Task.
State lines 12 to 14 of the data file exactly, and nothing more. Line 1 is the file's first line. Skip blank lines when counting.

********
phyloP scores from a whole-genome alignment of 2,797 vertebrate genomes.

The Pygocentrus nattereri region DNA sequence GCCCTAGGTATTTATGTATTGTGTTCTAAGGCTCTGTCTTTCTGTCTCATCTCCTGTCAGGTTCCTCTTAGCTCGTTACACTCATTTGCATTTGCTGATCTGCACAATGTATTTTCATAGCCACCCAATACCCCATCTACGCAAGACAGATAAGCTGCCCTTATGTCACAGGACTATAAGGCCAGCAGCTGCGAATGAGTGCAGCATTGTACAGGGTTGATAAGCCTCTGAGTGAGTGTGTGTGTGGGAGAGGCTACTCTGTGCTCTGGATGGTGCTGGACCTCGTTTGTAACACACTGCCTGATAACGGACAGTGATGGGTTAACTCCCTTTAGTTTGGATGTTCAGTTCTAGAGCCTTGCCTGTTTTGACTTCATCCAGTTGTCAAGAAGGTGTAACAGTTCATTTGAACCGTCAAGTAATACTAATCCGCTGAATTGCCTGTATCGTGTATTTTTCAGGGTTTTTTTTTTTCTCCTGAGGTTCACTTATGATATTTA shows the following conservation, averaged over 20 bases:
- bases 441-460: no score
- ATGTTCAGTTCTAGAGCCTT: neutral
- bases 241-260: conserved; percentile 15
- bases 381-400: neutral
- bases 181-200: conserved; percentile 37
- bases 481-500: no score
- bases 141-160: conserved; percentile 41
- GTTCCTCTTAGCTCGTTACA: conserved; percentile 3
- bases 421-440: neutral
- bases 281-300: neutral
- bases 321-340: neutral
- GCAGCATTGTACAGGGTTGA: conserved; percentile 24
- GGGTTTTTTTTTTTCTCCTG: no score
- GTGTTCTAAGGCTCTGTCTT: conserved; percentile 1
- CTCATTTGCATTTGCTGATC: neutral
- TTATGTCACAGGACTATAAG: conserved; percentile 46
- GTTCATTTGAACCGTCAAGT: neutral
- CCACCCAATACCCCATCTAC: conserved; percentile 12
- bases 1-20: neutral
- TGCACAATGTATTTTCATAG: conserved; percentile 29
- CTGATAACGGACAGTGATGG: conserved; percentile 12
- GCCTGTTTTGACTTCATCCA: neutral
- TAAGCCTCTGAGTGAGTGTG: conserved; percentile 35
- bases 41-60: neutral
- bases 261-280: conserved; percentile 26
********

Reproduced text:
- bases 281-300: neutral
- bases 321-340: neutral
- GCAGCATTGTACAGGGTTGA: conserved; percentile 24